• Seizures. The ArtScroll English Talmud translates the word נכפה as epileptic seizures. This is usually close enough, but the seizures being described here are, from the context, not caused by epilepsy. Chronic alcoholics will seize if they do not keep their blood alcohol at a high enough level. These seizures, called alcohol withdrawal seizures, are common and I’ve treated dozens and dozens of them in the ED. An IV valium-like sedative usually does the trick, but giving the patient a couple of shots of whiskey will prevent them from occurring at all. Many years ago while I was a medical intern at in Boston, I would (on the orders of the attending physician) prescribe “30cc ETOH q6hrs prn” which is translated as “30cc of alcohol every six hours as needed.” By giving hospitalized patients these regular drinks, their alcohol level would remain just high enough to prevent alcohol withdrawal and the seizures that follow. They would also thus ensure a better night’s sleep for the patient, and an easier night shift for me and the nurses.

  • Depression. Not surprisingly, there is a higher than usual prevalence of depression in people with liver cirrhosis. In addition, end-stage liver cirrhosis causes encephalopathy, which is a global dysfunction of the brain. It causes irritability, a slowing of cognitive function and sleepiness, which overlap with some of the symptoms of depression. As the disease advances there is increasing stupor and coma, and eventually death.

The terrible dangers of alcohol abuse 

This Mishnah appears to be the earliest recorded description of the signs of liver cirrhosis, the most common cause of which, as we have noted, is chronic alcohol abuse. It should come as no surprise that this condition was prevalent enough to be recorded. Water sources were usually contaminated, and most of the population drank beer of varying strengths.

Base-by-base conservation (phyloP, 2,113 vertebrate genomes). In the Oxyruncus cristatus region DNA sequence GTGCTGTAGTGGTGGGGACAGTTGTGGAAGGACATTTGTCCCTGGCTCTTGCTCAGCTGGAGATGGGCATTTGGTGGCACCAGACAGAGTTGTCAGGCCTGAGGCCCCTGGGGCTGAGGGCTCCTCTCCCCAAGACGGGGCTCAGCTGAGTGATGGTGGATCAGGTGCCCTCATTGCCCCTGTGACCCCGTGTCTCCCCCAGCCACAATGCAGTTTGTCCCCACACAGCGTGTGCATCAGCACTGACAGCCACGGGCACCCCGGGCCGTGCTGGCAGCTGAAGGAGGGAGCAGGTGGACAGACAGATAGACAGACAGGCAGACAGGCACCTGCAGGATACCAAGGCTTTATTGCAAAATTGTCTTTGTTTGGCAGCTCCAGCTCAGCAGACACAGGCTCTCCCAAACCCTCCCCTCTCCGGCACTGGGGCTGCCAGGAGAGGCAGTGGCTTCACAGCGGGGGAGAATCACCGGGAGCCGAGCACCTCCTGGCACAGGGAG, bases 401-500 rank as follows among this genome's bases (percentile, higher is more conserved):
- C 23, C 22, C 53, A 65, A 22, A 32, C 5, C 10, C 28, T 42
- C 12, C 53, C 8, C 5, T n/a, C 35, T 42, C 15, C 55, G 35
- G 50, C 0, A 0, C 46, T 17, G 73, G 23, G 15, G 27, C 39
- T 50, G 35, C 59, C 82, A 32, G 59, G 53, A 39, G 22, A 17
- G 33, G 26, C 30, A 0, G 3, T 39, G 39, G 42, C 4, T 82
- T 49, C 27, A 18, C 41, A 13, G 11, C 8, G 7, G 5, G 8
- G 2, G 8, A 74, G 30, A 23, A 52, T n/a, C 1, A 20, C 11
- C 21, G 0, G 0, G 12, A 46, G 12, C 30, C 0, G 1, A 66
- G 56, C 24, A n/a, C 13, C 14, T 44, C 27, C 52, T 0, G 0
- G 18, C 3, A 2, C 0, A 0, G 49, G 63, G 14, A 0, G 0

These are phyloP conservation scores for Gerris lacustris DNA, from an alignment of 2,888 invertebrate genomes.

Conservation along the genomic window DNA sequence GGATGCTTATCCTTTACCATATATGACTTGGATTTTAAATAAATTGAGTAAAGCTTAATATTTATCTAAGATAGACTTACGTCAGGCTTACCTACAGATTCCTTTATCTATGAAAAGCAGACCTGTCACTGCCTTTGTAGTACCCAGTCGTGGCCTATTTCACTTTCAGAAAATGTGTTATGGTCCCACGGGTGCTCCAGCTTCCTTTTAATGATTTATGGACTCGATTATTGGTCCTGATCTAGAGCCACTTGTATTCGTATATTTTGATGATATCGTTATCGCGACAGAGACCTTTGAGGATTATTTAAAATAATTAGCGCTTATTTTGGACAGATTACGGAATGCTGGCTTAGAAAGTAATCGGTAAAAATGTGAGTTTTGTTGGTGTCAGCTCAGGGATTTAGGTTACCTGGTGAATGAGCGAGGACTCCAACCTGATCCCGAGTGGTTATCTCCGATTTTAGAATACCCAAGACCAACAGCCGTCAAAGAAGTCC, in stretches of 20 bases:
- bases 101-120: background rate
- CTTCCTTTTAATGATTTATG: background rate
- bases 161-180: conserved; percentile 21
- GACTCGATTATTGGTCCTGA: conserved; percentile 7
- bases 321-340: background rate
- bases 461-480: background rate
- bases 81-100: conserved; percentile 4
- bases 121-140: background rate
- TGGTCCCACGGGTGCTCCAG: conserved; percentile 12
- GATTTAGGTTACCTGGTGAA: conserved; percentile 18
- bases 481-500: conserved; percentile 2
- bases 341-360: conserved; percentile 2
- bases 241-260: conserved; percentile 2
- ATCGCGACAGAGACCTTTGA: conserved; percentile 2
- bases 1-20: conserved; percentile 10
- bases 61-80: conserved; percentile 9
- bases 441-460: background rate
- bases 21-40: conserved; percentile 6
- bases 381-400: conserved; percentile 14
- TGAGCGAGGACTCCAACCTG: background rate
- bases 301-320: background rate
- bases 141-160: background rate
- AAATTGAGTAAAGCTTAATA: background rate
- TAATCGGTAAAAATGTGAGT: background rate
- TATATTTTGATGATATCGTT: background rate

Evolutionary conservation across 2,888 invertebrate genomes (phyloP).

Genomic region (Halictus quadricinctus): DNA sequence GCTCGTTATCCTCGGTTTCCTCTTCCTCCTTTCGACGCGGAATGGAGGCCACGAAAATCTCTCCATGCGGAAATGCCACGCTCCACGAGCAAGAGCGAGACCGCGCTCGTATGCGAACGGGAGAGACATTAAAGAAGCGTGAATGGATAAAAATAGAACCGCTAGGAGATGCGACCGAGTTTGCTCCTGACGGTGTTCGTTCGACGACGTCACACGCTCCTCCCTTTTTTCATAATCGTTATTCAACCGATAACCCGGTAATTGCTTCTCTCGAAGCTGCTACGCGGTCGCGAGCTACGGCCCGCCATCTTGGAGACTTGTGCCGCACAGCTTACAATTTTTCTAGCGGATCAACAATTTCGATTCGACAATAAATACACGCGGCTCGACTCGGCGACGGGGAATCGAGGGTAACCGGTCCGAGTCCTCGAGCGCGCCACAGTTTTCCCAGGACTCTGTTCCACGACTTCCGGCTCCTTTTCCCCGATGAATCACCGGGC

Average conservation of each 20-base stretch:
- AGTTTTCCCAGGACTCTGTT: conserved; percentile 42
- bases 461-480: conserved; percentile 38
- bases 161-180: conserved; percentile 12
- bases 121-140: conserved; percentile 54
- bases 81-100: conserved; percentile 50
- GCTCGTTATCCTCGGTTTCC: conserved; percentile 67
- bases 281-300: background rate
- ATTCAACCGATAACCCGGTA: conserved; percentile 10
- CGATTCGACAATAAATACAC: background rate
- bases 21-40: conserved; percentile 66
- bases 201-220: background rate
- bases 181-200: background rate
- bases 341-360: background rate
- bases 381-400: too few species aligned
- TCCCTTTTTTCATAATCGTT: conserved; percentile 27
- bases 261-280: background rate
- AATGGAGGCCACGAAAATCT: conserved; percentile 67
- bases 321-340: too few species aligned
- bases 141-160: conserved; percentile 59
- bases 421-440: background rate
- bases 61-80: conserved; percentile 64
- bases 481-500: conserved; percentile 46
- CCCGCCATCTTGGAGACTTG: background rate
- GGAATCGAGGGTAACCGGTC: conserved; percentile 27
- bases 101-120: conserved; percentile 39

“Since it was made using boiling water, beer was safer to drink than water which quickly becomes contaminated with human waste even in the smallest settlements…wine also made water safe. As well as being free of pathogens, wine contains natural antibacterial agents that are liberated during the fermentation process…Much of the appeal of other beverages, starting with beer in the Neolithic period, was that they were less likely than water to be contaminated.”
— Tom Standage. A History of the World in Six Glasses. Walker Publishing 2006.pp 21, 59, 266.

The Bible prohibits a drunk Cohen from serving, but alcoholic liver cirrhosis is most certainly not a disease of Cohanim. In the US there are about 630,000 adults with liver cirrhosis, and chronic alcohol abuse is the cause of at least 60% of cases. This Mishnah should be a warning to everyone: before it eventually kills you, alcohol abuse leads to some very nasty conditions.

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Yevamot 64 ~ Urinary Tract Infections, and the Class That Went On For Too Long

יבמות סד,ב

רב גידל איעקר מפרקיה דרב הונא רבי חלבו איעקר מפרקיה דרב הונא רב ששת איעקר מפרקיה דרב הונא

Rav Gidel became sterile on account of Rav Huna's lectures, Rav Chelbo became sterile on account of Rav Huna's lectures and Rav Sheshet became sterile on account of Rav Huna's lectures...

Rav Huna had a lot to answer for.  His lectures went on, and on, and on, and on and on and on.  A couple of pages prior, on Yevamot 62b, Rashi explained the relationship between these lengthy classes and infertility:

איעקר מפרקיה דרב הונא.שהיה מאריך בדרשיו וצריכים למי רגלים ומעמידים עצמן ונעקרים כדתניא בבכורות